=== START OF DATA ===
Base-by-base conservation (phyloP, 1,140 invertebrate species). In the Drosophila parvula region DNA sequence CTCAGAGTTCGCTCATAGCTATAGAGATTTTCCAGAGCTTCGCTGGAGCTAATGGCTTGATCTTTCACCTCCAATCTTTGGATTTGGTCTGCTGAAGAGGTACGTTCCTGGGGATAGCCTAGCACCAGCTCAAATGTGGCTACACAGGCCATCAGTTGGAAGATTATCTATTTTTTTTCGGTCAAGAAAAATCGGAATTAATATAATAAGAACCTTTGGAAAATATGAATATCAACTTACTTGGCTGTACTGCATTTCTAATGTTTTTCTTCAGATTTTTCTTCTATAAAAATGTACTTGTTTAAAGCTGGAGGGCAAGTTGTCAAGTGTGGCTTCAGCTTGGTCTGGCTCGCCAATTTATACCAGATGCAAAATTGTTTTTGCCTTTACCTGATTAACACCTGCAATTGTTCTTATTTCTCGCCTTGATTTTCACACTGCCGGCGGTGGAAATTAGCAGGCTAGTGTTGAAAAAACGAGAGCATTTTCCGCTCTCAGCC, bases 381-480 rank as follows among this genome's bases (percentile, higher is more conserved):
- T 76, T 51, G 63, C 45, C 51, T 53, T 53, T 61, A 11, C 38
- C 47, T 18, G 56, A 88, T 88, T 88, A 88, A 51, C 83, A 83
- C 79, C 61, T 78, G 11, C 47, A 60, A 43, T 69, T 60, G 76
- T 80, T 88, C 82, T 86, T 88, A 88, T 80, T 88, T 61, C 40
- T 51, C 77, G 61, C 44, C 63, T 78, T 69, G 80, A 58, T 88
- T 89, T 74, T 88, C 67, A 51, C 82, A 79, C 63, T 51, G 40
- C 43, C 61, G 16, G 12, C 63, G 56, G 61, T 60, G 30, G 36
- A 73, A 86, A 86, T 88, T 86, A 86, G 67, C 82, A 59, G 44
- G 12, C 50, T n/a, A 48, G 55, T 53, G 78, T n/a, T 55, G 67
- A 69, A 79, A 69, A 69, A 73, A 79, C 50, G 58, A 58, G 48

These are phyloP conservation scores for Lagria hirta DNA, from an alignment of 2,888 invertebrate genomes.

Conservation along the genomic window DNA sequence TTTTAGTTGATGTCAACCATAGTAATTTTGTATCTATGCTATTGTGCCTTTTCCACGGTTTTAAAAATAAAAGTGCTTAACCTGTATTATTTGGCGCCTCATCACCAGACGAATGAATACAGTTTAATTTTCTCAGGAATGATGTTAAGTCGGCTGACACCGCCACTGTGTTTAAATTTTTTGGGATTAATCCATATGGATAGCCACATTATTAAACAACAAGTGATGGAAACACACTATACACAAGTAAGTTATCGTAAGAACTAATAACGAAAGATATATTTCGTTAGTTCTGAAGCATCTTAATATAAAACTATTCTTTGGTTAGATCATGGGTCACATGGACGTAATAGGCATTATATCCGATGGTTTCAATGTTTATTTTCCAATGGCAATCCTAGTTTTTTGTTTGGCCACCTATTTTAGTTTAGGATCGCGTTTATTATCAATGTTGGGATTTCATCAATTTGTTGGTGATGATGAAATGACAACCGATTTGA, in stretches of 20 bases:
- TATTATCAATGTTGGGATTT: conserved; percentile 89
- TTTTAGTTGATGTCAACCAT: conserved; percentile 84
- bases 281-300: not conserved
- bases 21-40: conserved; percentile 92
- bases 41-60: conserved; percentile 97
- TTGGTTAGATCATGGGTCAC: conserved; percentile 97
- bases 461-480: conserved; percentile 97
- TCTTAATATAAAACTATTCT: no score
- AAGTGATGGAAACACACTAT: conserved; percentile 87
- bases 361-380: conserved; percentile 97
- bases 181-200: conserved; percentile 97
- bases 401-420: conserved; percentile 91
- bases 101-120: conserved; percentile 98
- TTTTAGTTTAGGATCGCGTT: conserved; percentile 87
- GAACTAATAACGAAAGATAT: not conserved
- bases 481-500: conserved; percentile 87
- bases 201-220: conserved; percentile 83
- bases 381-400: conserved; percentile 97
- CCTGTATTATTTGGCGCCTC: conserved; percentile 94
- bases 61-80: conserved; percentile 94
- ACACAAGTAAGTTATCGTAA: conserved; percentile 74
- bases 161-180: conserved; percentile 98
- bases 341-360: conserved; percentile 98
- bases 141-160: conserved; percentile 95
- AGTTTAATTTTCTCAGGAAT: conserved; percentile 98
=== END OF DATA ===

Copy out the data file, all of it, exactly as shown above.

Base-by-base conservation (phyloP, 1,140 invertebrate species). In the Drosophila parvula region DNA sequence CTCAGAGTTCGCTCATAGCTATAGAGATTTTCCAGAGCTTCGCTGGAGCTAATGGCTTGATCTTTCACCTCCAATCTTTGGATTTGGTCTGCTGAAGAGGTACGTTCCTGGGGATAGCCTAGCACCAGCTCAAATGTGGCTACACAGGCCATCAGTTGGAAGATTATCTATTTTTTTTCGGTCAAGAAAAATCGGAATTAATATAATAAGAACCTTTGGAAAATATGAATATCAACTTACTTGGCTGTACTGCATTTCTAATGTTTTTCTTCAGATTTTTCTTCTATAAAAATGTACTTGTTTAAAGCTGGAGGGCAAGTTGTCAAGTGTGGCTTCAGCTTGGTCTGGCTCGCCAATTTATACCAGATGCAAAATTGTTTTTGCCTTTACCTGATTAACACCTGCAATTGTTCTTATTTCTCGCCTTGATTTTCACACTGCCGGCGGTGGAAATTAGCAGGCTAGTGTTGAAAAAACGAGAGCATTTTCCGCTCTCAGCC, bases 381-480 rank as follows among this genome's bases (percentile, higher is more conserved):
- T 76, T 51, G 63, C 45, C 51, T 53, T 53, T 61, A 11, C 38
- C 47, T 18, G 56, A 88, T 88, T 88, A 88, A 51, C 83, A 83
- C 79, C 61, T 78, G 11, C 47, A 60, A 43, T 69, T 60, G 76
- T 80, T 88, C 82, T 86, T 88, A 88, T 80, T 88, T 61, C 40
- T 51, C 77, G 61, C 44, C 63, T 78, T 69, G 80, A 58, T 88
- T 89, T 74, T 88, C 67, A 51, C 82, A 79, C 63, T 51, G 40
- C 43, C 61, G 16, G 12, C 63, G 56, G 61, T 60, G 30, G 36
- A 73, A 86, A 86, T 88, T 86, A 86, G 67, C 82, A 59, G 44
- G 12, C 50, T n/a, A 48, G 55, T 53, G 78, T n/a, T 55, G 67
- A 69, A 79, A 69, A 69, A 73, A 79, C 50, G 58, A 58, G 48

These are phyloP conservation scores for Lagria hirta DNA, from an alignment of 2,888 invertebrate genomes.

Conservation along the genomic window DNA sequence TTTTAGTTGATGTCAACCATAGTAATTTTGTATCTATGCTATTGTGCCTTTTCCACGGTTTTAAAAATAAAAGTGCTTAACCTGTATTATTTGGCGCCTCATCACCAGACGAATGAATACAGTTTAATTTTCTCAGGAATGATGTTAAGTCGGCTGACACCGCCACTGTGTTTAAATTTTTTGGGATTAATCCATATGGATAGCCACATTATTAAACAACAAGTGATGGAAACACACTATACACAAGTAAGTTATCGTAAGAACTAATAACGAAAGATATATTTCGTTAGTTCTGAAGCATCTTAATATAAAACTATTCTTTGGTTAGATCATGGGTCACATGGACGTAATAGGCATTATATCCGATGGTTTCAATGTTTATTTTCCAATGGCAATCCTAGTTTTTTGTTTGGCCACCTATTTTAGTTTAGGATCGCGTTTATTATCAATGTTGGGATTTCATCAATTTGTTGGTGATGATGAAATGACAACCGATTTGA, in stretches of 20 bases:
- TATTATCAATGTTGGGATTT: conserved; percentile 89
- TTTTAGTTGATGTCAACCAT: conserved; percentile 84
- bases 281-300: not conserved
- bases 21-40: conserved; percentile 92
- bases 41-60: conserved; percentile 97
- TTGGTTAGATCATGGGTCAC: conserved; percentile 97
- bases 461-480: conserved; percentile 97
- TCTTAATATAAAACTATTCT: no score
- AAGTGATGGAAACACACTAT: conserved; percentile 87
- bases 361-380: conserved; percentile 97
- bases 181-200: conserved; percentile 97
- bases 401-420: conserved; percentile 91
- bases 101-120: conserved; percentile 98
- TTTTAGTTTAGGATCGCGTT: conserved; percentile 87
- GAACTAATAACGAAAGATAT: not conserved
- bases 481-500: conserved; percentile 87
- bases 201-220: conserved; percentile 83
- bases 381-400: conserved; percentile 97
- CCTGTATTATTTGGCGCCTC: conserved; percentile 94
- bases 61-80: conserved; percentile 94
- ACACAAGTAAGTTATCGTAA: conserved; percentile 74
- bases 161-180: conserved; percentile 98
- bases 341-360: conserved; percentile 98
- bases 141-160: conserved; percentile 95
- AGTTTAATTTTCTCAGGAAT: conserved; percentile 98